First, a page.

Counterspell: 5.0

I shouldn’t have to explain why you always need to run two copies of Counterspell. Just remember: you only have two (maybe three with Dream Fracture). Only cancel an opponent’s play if letting it through would cause immediate and catastrophic reversal of momentum.

Dream Fracture: 4.0

You need all the counters you can get, and while this isn’t as good as Counterspell, it’s nothing to scoff at. The extra card draw going to your opponent will rarely matter (they are unlikely to have the mana to use it immediately most of the time), and the fact that you force them to dig actually helps your deck win. As a neat trick, Dream Fracture one of your own spells you don’t need; you’ll draw two cards. Funnier still with Jace’s Erasure out.

Though Scour: 4.0

By no means overpowering, Though Scour is a nearly free cantrip (self replacing card) that helps you achieve your win condition quicker. Don’t judge it by its own utility, but instead by the fact that its inclusion in your deck almost allows you to run a sub-60 card list. You can treat this card as a non entity, drawing into threats you’d rather have. A nasty combo trick: mill from eight to ten for a surprise boost to Jace’s Phantasm.

Tome Scour: 2.5

Tome Scout is everything people hate about library erosion decks. There’s no flavor, no impact on the board, and it’s just a boring, narrow card. That said, it’s basically the equivalent of a Shock, since it hits your enemy’s “life” for about 10%. Unfortunately, Shock can also kill creatures and is instant speed. Don’t use this as anything except low-CMC filler.

Unsummon: 4.0

Narrow, but cheap. Unsummon can give you beneficial combat scenarios, delay threats, or destroy tokens, but it’s important to remember this card is never a permanent solution. It’s best to save Unsummon for situations that your enemies will never see coming, like bouncing a tribal chief to remove +1/+1 bonuses from a horde of goblins or elves right before blocking.

Visions of Beyond: 3.0

I’m torn on Visions of Beyond. On the one hand, the prospect of playing Ancestral Recall is too damn powerful to pass up. On the other hand, this card more frequently ends up being a single mana cantrip. If you’re stuck for filler in your last few spots, this card certainly can’t hurt, but don’t hold out all game hoping to get a 3-for-1 that may never come.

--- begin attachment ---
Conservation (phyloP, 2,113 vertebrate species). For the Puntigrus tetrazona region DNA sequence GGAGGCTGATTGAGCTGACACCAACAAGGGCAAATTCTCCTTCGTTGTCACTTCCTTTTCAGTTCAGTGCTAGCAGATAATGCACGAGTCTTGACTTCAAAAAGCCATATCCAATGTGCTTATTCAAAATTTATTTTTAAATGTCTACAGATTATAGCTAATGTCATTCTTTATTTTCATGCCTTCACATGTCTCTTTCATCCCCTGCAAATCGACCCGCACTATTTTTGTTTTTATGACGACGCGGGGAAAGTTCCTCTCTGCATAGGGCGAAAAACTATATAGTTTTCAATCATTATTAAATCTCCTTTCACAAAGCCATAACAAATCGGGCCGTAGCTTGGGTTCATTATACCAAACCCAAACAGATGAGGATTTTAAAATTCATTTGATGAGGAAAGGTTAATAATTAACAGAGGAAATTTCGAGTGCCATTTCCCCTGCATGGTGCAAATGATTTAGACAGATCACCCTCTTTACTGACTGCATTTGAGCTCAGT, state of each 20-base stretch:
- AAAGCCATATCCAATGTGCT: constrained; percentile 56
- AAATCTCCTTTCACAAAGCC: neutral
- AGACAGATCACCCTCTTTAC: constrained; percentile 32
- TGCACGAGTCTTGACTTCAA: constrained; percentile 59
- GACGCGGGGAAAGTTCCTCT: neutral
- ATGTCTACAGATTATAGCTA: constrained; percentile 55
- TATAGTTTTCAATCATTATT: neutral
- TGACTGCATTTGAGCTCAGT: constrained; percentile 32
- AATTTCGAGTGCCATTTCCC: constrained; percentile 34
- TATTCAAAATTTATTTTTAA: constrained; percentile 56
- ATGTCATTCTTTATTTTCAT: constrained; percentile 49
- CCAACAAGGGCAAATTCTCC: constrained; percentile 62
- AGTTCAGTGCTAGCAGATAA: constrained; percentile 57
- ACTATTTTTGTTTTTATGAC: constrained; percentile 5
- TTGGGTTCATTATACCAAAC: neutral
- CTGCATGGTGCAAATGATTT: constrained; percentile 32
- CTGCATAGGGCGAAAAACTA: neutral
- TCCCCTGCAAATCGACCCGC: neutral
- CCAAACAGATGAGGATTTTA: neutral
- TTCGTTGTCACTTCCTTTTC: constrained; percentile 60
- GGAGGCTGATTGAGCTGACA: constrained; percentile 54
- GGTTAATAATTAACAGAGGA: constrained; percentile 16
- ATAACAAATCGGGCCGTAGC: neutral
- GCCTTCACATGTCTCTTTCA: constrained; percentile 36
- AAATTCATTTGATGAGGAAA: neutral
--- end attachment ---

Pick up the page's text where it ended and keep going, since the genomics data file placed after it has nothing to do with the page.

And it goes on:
Prosperity: 3.0

People rag on cards like Prosperity because they’re symmetric. Yeah, you get to draw cards, but so does your opponent! But just like symmetrical burn, your deck is better poised to handle the influx of spells and lands than that of your victim, especially when you have Jace’s Erasure or Dreamborn Muse on the table. Warning: this card is suicide against Born of Flame.

Aether Adept: 5.0

Early game or late, few cards are as welcome a sight as Aether Adept. Played on turn 3, she can undo an opponent’s entire turn, then hang around to block when it comes back. Played late game, she can clear a flying blocker to let your Phantasms swing for lethal damage. Don’t forget other applications: bouncing Clones/Body Doubles to recast for new targets, or returning creatures to remove pesky auras.

Jace’s Erasure: 3.5

While I’ve vacillated on this card’s value repeatedly, the math doesn’t lie: it usually yields much better milling for two mana than you’d get out of many other cards. Yes, it’s easier to stop since it’s an enchantment, but there’s a certain psychological effect to its permanence: making foes cringe whenever you draw. Combos with basically everything, especially Prosperity and Howling Mine.

Sapphire Medallion: 3.5

As the only deck in Duels of the Planeswalkers 2013 that has tons of card draw and cheap, quickfire spells, Dream Puppets is alone in recommendations for Medallion inclusion. Unlike your opponent (in most cases), you actually can empty a hand of seven+ cards quickly. Combine with Howling Mine, Prosperity, or Sturmgeist, and you will very quickly get and stay ahead. Keep in mind, however, that a turn 2 play is a signal to your foe: “I don’t have Counterspell.”